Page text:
As I’m using it here, “inevitability” means “the sensation that the story couldn’t have unfolded any other way.” It’s a sensation better suited to tragedies than comedies most of the time. It’s also easy to simply declare something “inevitable” when in actuality the plot could have unfolded some other way and is simply going this direction by authorial fiat. Buried inevitability is better if you want to go this route at all (and you may not); otherwise, you’ll wind up using the characters as pawns of the plot.

1) Rooted characters.

There are two kinds here. One is the character who digs in and refuses to move. The other is the character who, for whatever reason, gets into a situation where he isn’t going to change his mind, though he could. Fickle, indecisive characters who can and do have the chance to flit away are bad news for a sense of the inevitable. Trying to trap them is like trying to swat flies. The author may end up with inevitability-by-fiat because it’s the only way to swat the buggers.

Rooted characters may be stubborn. They may be bound to a place by ties of loyalty, and thus refuse to run away from their home village even when they know that the Feared King’s army is coming. They may have sworn an oath to stay where they are. They may be too proud to change their minds under the circumstances even if they normally would. I would advise, however, against having a character who stays in one place “out of an instinctive knowledge that he would be needed.” This is fiat again. Worse, it suggests that the author couldn’t think of an in-character reason to have that person get trapped, and probably points to weaknesses in the plot. Similar reasoning applies to “somehow, he knew he had to stay” and making the character’s presence the result of a dare or a bet. It all points too much towards the element of chance. While you can involve chance in your evocation of the inevitable, it has to be subtler than this (see point 7). Dares, bets, and sudden flashes of intuition also run the chance of looking really fucking silly when the choice is to keep the dare or bet, or obey the flash of intuition, and die, as opposed to running away and living. (On the other hand, see point 3).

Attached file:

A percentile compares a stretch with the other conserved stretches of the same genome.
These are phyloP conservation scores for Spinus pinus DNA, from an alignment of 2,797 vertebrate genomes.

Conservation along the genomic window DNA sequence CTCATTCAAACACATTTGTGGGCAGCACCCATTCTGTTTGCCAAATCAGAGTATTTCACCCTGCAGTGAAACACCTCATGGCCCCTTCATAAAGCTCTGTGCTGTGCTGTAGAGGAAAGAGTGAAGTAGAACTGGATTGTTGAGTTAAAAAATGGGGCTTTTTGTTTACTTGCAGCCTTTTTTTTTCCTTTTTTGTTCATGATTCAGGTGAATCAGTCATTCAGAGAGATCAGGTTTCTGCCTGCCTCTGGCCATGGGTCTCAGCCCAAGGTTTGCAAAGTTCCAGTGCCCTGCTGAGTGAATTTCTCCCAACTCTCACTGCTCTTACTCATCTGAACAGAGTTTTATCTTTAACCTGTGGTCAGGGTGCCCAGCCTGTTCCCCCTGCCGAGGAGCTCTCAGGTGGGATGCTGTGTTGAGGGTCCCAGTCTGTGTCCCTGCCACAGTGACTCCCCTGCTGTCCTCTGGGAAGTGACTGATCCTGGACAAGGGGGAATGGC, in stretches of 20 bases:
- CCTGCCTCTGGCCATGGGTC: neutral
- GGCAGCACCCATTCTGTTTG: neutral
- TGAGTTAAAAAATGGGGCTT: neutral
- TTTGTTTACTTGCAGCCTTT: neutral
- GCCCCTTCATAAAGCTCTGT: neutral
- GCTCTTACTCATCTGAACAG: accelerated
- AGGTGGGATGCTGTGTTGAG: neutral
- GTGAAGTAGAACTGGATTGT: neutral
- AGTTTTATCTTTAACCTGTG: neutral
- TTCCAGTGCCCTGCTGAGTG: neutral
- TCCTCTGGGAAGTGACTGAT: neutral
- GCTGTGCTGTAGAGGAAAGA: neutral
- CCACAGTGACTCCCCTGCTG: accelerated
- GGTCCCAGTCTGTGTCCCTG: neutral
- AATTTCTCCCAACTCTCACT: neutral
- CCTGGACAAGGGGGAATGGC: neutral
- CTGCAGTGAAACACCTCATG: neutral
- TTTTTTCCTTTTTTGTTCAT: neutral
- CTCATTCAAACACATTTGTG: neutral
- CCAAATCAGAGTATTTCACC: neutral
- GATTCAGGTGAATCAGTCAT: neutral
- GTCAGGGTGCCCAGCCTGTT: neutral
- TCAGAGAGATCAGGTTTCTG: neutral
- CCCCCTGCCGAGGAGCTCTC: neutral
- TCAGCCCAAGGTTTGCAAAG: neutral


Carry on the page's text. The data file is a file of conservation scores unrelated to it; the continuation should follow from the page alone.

The second kind of rooted character is trickier to handle. He does have the chance to change his mind. He’s not going to. Why? Some trait of his personality, or some circumstance that surrounds him, keeps him from doing so. The reason this is so tricky is because, once again, of the doom that’s usually simultaneous with the arrival of the Inevitable Whatever, henceforth IW. If the audience sees an escape from IW and is screaming at the character to take it, they will easily lose patience with him if he stays, ‘cause there’s a fine line between bravery and stupidity. You have to demonstrate that he doesn’t see it as an escape, and explain why.

2) Guided repetition.

Probably the most conscious way of invoking the inevitable, this can still work as long as you don’t use it like a sledgehammer. Tap delicately instead, and flake off only what you wish to. Otherwise, the story looks manipulated and forced, not so much carved as tortured into position.

Examples are having the story start and end in the same place, or with the same event; having someone say the same words to trigger the IW that triggered a massive tragedy in the hero’s past; having a character who had warned everyone about his true nature all along and been ignored (such as telling people that he was a traitor) turn out to have been telling the truth; having a riddle or repeated phrase show up often outside of its original scene and then matter in the IW; having a minor plotline blaze to life in the IW when before it had only occurred in small and cryptic mentions.

You can see why this is risky, I hope? Not only inevitability by fiat, but Plot Device, is written all over repetition like this.

The trick, of course, is to integrate the repetition with the other parts of the story that contribute to the IW. If you know that the characters have to go to the building where the story began at the end, and you also know that a murder will take place there on the last page just as it did on the first, then give the characters reasons to go there. No “somehow,” no “something told him to listen,” no “John was walking up the road when he was seized with the wild urge to go to the haunted house on Main Street.” In a fantasy, this is somewhat easier than elsewhere, since you might have, oh, mind control magic, but still, don’t overuse it. Even if a character appears in the haunted house on Main Street against his will, the villain still has to have a good reason for drawing him there.